Hole Saws, Metal Hole Saw, Diamond Hole Saw and Carbide Hole Saw
The hole saw today plays a major role in almost every plumber’s toolkit. In order to bore precise holes for fitting wires and/or pipes, a hole saw is definitely a must-have. The hole saw is a round saw whose purpose is to bore circular holes in workpieces, provided that they are not too thick. In general, the hole saw blade may be attached to a drill in order to do the cutting.
Hole saws generally have a round metal blade made of a reinforced alloy such as steel, and they have saw ‘teeth’ in order to ‘bite’ through the material they intend to bore. These hole saws are commonly referred to as the metal hole saw. A drill bit can go forward in order to bore a hole through the very center of the circle. The teeth of the hole saw can bore holes in many types of materials such as wood, plastic, plaster or even the hardest metals such as cast iron. Hole saws may also be used in cordless drills with sizes ranging from half a centimeter to over twelve centimeters.
Hole saws are available in three levels of magnitude: for the smaller holes, the three-inch blade might suffice, for medium-sized holes, there is a 3.5″ available, and for larger holes, you can get a four-inch sized blade. For anything larger, you might want to consider a specially sized blade of up to six-inches, though this is always an exception. The best hole saw blades are made of a metal alloy such as steel since such metals are reinforced and will last many, many years. However, you can also get a diamond hole saw or a carbide hole saw if extra strength is needed.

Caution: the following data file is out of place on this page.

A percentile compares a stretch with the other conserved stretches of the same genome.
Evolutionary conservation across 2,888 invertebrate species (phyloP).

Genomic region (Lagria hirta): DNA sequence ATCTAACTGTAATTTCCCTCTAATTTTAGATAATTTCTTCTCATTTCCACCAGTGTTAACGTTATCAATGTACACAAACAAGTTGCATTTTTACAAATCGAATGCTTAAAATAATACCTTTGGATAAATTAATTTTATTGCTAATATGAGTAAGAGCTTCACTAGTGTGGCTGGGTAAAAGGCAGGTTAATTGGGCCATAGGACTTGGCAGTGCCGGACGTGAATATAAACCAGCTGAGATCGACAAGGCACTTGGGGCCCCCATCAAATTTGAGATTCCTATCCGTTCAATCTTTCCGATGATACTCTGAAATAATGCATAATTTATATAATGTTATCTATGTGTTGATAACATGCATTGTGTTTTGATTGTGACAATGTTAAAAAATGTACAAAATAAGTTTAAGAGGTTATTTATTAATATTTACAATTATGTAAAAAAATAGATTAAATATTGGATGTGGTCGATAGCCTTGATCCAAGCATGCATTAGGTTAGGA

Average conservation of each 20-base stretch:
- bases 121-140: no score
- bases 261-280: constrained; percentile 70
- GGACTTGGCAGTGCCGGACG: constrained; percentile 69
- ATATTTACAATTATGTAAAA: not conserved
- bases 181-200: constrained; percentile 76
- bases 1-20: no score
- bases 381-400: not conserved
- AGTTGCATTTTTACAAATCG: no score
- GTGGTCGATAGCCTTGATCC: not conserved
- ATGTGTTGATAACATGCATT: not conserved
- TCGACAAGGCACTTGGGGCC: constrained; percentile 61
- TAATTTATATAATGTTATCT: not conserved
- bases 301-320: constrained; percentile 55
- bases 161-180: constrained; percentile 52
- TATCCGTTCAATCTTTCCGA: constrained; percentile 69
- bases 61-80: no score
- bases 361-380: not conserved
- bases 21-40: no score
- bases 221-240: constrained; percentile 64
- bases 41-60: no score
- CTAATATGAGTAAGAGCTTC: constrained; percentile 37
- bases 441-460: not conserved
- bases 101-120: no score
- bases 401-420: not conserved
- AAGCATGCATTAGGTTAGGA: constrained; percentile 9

The main selling point of a hole saw as opposed to other types of drills is its large width cutting capacity, as well as its efficiency, a very small portion of the area being removed is really being sheared, thus reducing the total power requirement.
Make sure you get the right hole saw blade for the hole you want to drill – then put the arbor onto the fitting at the end of your hole saw, press the on the switch and ensure that your hole saw is working correctly before you commence drilling. Fit the blade carefully on the pre-drawn hole lines and slowly lower the saw so that the blade begins to cut through the desired surface. Once you have made the hole fully, pull the saw back and turn the power off immediately. With a hole saw, you can cut holes in a vast array of surfaces including wood, stone, and even metals.
Any power tool enthusiast has got to look out for his safety, however macho he might be. Make sure to take heed of the following safety guidelines. Clear the area of nails and other metal objects, e.g. pins, staples or indeed anything else that can obstruct your hole saw. An obstruction may cause a nasty ‘kick back’ – the effects of which can often be devastating. Safety glasses, as always, are a must and don’t wear baggy clothing since this is another danger for an obstruction.